UK is Wasting £700 Million on 'Waste'
Industry and business in the UK may be rejecting valuable raw materials worth £700 million by failing to capitalise on the potential of recycled materials.
Experts say that UK companies must adopt a novel approach to the way in which waste materials are handled by switching to a "closed-loop economy", where products currently being discarded are constantly reused, eliminating virtually all waste.
Andrew Furlong, Director of Policy at the Institution of Chemical Engineers (IChemE) says that low levels of recycling represent a missed opportunity in an era where the prices of many primary materials are becoming more volatile. "Although recycling rates have quadrupled in England over the last decade, we are a long way from achieving a zero waste economy and a change of mindset is called for. UK business, with the support of policymakers, needs to start thinking in terms of a "closed loop" economy in order to make most effective use of scare raw materials. A closed loop economy offers a triple win through raw materials security, new jobs and a reduction in CO2 emissions," says Furlong.
Current UK recycling schemes can be broken down into six stages: collection and deposit of household waste, sorting and baling, sale of sorted materials, reprocessing, sale of secondary materials and manufacturing. But a new report published in Westminster this week suggests that these methods fail to exploit the full potential of secondary materials.
In a closed-loop economy, materials are classed as biological or non-biological. Non-biological materials, such as plastics and metals, circulate through the economy continually in various products and are never discarded as waste. Biological materials can also be recovered and used again and where further usage is not possible, materials are converted into compost.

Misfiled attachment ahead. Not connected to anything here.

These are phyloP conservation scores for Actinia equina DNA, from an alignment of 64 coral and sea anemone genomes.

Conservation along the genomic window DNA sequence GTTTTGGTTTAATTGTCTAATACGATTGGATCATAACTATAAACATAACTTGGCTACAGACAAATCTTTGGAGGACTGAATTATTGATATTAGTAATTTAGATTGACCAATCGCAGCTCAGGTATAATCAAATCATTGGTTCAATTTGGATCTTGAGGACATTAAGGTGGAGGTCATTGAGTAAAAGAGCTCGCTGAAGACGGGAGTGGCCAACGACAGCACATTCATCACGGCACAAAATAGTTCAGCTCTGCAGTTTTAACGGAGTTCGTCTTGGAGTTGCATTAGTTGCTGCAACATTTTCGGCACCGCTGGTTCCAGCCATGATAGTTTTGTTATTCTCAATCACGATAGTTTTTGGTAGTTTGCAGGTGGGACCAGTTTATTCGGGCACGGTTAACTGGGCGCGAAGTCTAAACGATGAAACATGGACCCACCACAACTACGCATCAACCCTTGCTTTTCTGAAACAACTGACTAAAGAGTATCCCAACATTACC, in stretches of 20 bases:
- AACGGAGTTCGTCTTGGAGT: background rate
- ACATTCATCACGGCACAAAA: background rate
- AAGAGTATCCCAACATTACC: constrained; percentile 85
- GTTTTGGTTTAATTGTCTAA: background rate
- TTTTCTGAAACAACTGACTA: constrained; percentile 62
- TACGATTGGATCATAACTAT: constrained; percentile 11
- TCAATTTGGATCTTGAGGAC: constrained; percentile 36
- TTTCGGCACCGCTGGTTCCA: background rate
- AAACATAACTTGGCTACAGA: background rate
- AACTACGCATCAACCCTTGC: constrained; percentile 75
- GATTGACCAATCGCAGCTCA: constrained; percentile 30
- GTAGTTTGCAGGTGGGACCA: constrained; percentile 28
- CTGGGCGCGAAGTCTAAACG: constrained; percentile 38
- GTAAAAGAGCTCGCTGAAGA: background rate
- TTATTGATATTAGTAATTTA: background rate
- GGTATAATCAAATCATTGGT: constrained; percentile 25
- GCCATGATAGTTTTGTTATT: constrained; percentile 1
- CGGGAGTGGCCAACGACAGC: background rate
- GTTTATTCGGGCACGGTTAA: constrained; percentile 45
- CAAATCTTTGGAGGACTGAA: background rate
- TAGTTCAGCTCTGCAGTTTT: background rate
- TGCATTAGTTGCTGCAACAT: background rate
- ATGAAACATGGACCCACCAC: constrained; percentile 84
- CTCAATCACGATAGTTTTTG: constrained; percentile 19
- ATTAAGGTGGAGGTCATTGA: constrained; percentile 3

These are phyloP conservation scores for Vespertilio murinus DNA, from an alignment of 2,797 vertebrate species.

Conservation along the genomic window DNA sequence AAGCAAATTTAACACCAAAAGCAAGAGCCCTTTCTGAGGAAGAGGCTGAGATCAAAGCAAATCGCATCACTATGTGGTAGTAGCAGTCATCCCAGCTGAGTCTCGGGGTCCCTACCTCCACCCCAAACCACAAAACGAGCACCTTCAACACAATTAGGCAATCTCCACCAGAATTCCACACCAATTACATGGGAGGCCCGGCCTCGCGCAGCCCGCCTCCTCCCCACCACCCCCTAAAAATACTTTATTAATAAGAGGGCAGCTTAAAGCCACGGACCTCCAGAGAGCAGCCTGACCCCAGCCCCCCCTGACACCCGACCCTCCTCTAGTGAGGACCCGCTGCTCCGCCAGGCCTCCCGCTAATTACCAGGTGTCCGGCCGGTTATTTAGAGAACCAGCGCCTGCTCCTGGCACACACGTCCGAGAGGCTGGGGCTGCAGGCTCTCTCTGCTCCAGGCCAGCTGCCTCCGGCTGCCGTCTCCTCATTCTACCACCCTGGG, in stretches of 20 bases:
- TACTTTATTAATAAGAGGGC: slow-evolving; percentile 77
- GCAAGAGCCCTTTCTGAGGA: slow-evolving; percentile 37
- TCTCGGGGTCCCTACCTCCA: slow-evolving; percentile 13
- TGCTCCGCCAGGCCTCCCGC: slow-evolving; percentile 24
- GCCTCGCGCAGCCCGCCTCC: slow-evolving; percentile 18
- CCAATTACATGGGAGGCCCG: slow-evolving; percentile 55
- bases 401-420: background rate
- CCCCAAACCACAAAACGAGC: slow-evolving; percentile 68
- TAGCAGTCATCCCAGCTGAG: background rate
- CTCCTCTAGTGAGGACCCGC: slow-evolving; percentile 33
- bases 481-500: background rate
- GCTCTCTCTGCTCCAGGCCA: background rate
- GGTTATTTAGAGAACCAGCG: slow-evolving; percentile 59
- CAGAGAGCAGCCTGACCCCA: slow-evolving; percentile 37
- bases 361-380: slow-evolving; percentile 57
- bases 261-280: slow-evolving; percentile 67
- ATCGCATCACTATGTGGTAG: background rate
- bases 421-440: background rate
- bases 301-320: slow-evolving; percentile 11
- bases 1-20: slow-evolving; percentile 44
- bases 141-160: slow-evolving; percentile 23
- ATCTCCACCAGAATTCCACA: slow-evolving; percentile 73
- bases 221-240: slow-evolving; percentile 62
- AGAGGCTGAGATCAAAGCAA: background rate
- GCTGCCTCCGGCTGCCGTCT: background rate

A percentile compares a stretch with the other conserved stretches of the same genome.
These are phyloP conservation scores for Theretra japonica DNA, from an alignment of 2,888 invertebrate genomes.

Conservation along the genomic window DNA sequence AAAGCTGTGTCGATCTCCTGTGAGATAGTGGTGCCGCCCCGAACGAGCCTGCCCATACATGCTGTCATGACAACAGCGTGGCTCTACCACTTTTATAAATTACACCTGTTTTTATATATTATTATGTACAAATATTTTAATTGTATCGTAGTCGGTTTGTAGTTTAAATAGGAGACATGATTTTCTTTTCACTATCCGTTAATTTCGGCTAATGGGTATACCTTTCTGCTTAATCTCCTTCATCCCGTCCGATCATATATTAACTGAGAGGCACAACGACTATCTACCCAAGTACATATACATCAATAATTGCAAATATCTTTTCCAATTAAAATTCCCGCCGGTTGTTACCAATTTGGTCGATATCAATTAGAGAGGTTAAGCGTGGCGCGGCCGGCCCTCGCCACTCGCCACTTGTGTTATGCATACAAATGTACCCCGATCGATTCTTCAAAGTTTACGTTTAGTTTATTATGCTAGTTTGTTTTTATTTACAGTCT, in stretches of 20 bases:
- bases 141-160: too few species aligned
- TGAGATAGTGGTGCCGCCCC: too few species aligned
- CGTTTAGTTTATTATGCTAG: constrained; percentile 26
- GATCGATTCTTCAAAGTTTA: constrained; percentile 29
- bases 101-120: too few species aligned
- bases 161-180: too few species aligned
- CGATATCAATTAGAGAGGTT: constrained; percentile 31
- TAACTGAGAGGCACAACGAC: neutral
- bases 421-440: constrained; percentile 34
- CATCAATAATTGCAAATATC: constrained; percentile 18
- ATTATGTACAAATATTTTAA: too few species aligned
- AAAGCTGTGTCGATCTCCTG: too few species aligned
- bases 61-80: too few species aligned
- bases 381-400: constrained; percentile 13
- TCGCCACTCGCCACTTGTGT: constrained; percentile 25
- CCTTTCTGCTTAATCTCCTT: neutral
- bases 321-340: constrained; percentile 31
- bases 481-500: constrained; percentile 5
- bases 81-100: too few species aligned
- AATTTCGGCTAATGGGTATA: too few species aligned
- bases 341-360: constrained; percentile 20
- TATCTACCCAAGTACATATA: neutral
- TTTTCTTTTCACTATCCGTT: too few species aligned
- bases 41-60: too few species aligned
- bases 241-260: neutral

"UK business has been slow to implement this thinking, but it's one that has real potential and there are some excellent examples of where it's been made to work. It's about thinking about manufacturing in a continuous loop, rather than a start and end process, and it involves a radically different approach to product design. We have to start thinking about waste as a fundamental design flaw." adds Furlong.
The Dutch floor covering manufacturer Desso changed its business model in 2008. Today the company only designs products that are 100% biodegradable or that can be entirely recycled into new products. By 2020 Desso's CEO is committed to operating a fully closed loop company dramatically reducing its dependence on raw materials with a huge competitive advantage.
The challenges and opportunities presented by the closed loop economy are summarised in Maximising the Value of Recycled Materials, a new report for the UK parliament, prepared with IChemE support.